Once viewed as a haven with access to Foreign Capital and Marketplace discipline, Hong Kong’s Stock Exchange is seeing a growing number of China’s hulking state-owned companies de-list units there so they can focus on taking leading roles on the mainland.
The trend is only expected to grow this year, with some observers pointing to efforts by the Chinese government to strengthen its industrial base, a plan envisioned by President Xi Jinping in its rivalry with the U.S.
China’s state-owned companies once flocked to the Hong Kong exchange to gain access to foreign capital and connect with the global economy. While the bourse will likely continue to draw new listings, many issues have suffered a long-term slump in sales.
Mainland authorities restrict companies from issuing shares at a lower price than what their assets are worth, meaning they cannot raise new funds when their stocks fall too low. A listing also comes with additional costs for audits and disclosures.
Four of these enterprises have delisted from the Hong Kong Stock Exchange this year, as companies give up on raising money in a sluggish stock market and instead retrain their attention to strengthening core operations back on the mainland.
Listed in 2007, China Agri-Industries Holdings was taken private in March, supported by investment bank China International Capital, which said the move would allow the company to integrate and streamline operations with parent China Foods.
“It is a chance to reevaluate governance and shareholding structures, and to reduce costs associated with maintaining a stock listing,” the bank said.
Wind-power producer Huaneng Renewables became the largest state-owned company to delist in Hong Kong in February, according to mainland reports. The move was proposed by its parent, China Huaneng Group, as sluggish stock prices made it harder for the company to raise money through the market. The group is likely looking to restructure as well.
Business Conglomerate Dah Chong Hong Holdings and aerospace concern AVIC International Holding have also delisted this year.
And more are expected to follow suit. China Merchants Group unit China Merchants Port Holdings saw its stock price spike after it was reported Tuesday to be considering delisting.
The company has garnered attention for its part in Beijing’s Belt & Road Infrastructure building initiative, like acquiring Ports overseas.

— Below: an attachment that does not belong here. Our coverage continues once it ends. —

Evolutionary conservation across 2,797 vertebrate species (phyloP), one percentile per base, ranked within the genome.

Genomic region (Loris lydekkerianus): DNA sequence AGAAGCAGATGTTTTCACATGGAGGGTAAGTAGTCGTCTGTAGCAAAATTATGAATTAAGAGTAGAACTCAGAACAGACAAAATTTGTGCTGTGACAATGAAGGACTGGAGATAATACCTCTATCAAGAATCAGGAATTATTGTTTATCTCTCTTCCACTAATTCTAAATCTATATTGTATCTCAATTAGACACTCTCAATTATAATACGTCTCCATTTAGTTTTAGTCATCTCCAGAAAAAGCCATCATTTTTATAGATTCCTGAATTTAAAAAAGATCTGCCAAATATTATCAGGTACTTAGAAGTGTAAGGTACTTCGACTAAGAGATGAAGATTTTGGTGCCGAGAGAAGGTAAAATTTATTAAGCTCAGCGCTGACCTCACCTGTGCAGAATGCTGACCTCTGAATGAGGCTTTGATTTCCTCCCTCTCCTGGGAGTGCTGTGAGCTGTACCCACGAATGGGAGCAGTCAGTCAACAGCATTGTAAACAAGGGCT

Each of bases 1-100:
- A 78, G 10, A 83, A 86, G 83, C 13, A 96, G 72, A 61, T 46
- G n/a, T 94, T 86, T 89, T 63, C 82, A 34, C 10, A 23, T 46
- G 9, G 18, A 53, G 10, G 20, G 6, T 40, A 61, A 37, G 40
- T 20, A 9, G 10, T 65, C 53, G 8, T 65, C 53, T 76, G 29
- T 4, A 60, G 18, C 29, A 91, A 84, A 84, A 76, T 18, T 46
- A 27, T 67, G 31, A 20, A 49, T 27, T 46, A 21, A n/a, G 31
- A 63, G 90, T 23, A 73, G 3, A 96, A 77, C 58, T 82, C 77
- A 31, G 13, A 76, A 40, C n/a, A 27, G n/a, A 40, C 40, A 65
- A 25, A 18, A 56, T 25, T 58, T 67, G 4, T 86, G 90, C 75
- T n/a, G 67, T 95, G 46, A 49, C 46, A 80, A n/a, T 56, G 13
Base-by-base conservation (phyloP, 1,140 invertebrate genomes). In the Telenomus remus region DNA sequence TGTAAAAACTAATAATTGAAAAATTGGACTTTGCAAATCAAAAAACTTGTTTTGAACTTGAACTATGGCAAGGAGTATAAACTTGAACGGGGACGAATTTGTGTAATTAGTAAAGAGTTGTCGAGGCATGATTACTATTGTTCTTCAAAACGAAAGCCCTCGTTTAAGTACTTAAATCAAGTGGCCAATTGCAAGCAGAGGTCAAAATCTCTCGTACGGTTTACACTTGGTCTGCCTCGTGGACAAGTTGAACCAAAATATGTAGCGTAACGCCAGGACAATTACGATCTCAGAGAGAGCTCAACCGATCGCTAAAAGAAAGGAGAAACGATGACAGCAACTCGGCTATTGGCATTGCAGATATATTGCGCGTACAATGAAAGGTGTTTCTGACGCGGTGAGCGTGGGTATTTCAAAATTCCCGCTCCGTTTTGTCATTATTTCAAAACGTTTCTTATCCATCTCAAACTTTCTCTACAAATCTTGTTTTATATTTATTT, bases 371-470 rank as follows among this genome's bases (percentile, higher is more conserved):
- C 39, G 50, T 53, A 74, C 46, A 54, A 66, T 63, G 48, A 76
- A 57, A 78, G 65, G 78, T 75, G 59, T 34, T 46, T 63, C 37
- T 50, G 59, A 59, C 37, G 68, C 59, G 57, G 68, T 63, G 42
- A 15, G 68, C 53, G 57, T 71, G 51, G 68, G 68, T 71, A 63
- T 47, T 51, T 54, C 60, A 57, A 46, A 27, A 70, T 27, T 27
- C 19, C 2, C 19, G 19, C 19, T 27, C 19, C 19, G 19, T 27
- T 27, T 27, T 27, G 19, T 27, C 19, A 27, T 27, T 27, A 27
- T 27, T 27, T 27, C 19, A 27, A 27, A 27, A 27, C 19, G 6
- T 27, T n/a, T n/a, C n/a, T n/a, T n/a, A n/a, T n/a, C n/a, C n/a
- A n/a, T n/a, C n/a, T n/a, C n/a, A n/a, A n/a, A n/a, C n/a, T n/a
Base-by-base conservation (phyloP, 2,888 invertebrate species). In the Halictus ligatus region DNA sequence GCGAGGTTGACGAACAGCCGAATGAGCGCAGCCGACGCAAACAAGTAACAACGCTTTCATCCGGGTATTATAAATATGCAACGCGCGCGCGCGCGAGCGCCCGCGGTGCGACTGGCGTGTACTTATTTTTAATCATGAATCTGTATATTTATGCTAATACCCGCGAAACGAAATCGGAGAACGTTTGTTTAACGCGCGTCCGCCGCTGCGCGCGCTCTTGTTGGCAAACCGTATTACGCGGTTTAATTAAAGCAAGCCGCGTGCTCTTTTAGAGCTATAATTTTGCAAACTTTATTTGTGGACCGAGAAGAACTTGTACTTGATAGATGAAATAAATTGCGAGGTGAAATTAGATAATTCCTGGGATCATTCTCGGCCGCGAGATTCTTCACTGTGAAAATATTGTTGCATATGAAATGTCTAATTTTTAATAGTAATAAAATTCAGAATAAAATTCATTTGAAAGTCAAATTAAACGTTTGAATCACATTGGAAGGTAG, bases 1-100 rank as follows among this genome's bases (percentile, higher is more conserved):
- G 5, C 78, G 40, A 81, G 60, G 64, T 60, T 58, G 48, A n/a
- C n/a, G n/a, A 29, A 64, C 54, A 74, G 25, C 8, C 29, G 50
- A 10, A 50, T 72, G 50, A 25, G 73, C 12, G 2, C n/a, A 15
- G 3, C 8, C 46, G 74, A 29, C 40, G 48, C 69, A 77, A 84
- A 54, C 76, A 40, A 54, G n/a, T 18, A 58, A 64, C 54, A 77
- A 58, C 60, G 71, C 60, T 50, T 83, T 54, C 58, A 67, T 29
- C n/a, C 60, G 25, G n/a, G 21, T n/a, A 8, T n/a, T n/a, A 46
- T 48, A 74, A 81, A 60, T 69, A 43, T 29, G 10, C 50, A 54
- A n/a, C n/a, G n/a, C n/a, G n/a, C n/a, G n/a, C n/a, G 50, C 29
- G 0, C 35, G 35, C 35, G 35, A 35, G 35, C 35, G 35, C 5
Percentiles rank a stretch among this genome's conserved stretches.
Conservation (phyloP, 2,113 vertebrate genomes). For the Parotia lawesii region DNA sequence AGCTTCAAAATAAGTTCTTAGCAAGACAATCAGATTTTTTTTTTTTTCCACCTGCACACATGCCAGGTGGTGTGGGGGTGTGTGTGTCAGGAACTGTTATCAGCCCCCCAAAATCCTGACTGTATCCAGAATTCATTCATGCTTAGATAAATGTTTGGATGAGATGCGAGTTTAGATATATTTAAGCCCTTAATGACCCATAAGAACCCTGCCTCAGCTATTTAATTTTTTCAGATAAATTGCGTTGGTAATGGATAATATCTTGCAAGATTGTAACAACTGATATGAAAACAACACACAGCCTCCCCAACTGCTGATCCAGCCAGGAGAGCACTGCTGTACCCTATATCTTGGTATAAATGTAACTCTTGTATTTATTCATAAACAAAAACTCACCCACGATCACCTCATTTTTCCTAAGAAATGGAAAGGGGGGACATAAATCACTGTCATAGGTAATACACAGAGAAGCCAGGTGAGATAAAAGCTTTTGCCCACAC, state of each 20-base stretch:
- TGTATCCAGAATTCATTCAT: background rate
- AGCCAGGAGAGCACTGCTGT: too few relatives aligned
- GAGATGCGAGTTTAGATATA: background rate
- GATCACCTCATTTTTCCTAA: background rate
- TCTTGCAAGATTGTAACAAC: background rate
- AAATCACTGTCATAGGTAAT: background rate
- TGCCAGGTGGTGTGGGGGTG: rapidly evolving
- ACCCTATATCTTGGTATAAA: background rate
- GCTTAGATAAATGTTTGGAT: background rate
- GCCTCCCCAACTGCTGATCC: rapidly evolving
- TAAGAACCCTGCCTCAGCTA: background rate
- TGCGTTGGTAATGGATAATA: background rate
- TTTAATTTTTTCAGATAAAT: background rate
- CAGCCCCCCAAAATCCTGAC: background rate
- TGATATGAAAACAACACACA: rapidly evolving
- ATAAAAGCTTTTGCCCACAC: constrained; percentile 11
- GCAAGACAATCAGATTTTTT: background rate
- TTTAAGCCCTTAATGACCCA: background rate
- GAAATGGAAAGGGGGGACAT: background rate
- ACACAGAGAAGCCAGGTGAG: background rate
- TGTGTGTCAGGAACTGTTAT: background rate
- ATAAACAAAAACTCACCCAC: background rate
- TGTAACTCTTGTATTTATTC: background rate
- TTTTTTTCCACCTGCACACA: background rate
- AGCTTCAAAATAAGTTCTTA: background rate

The trend appears to be fuelled by the government’s push to bolster China’s industrial base. President Xi views state-owned companies as a tool for raising China’s national might and wants them to boost their competitiveness, especially given the growing trade and technology rivalry with the U.S. de-listing Hong Kong units gives the groups more flexibility to restructure.
“State-owned companies are a pillar for China’s economic and societal development,” said Hao Peng in April 2019, shortly before becoming chairman of the State-owned Assets Supervision and Administration Commission, which oversees state-run businesses. “We will continue to foster globally competitive companies.”
True to his word, Hao the following October brokered a merger between China Shipbuilding Industry and China State Shipbuilding, the country’s two biggest shipbuilders.
In November, top Steelmaker China Baowu Steel also agreed to take a 15% stake in sixth ranked Shougang Group. In addition, 44 privately run, publicly traded companies were brought under state ownership in 2019.
The government’s focus on state-owned companies has only increased as the coronavirus squeezes the economy. “State-owned enterprises will be the main force behind reopening businesses,” President Xi said last month.
Eight companies have finalised plans to delist in Hong Kong in the January-March quarter, according to U.S. research company Dealogic, up from two a year earlier. Together they will be buying a record $7.5 billion worth of stock back from the market.
Many are focusing on other priorities as well. Restructuring or spinning off a business is easier when it has been taken private, according to Kerwin Clayton, co-head of M&A for the Asia Pacific at JP Morgan Chase.
“More companies are choosing to de-list because the parent company’s profits and shareholder returns have become more important,” said an industry insider.
But there is also concern that de-listing will remove state-run companies from market scrutiny, and reduce transparency into their practices.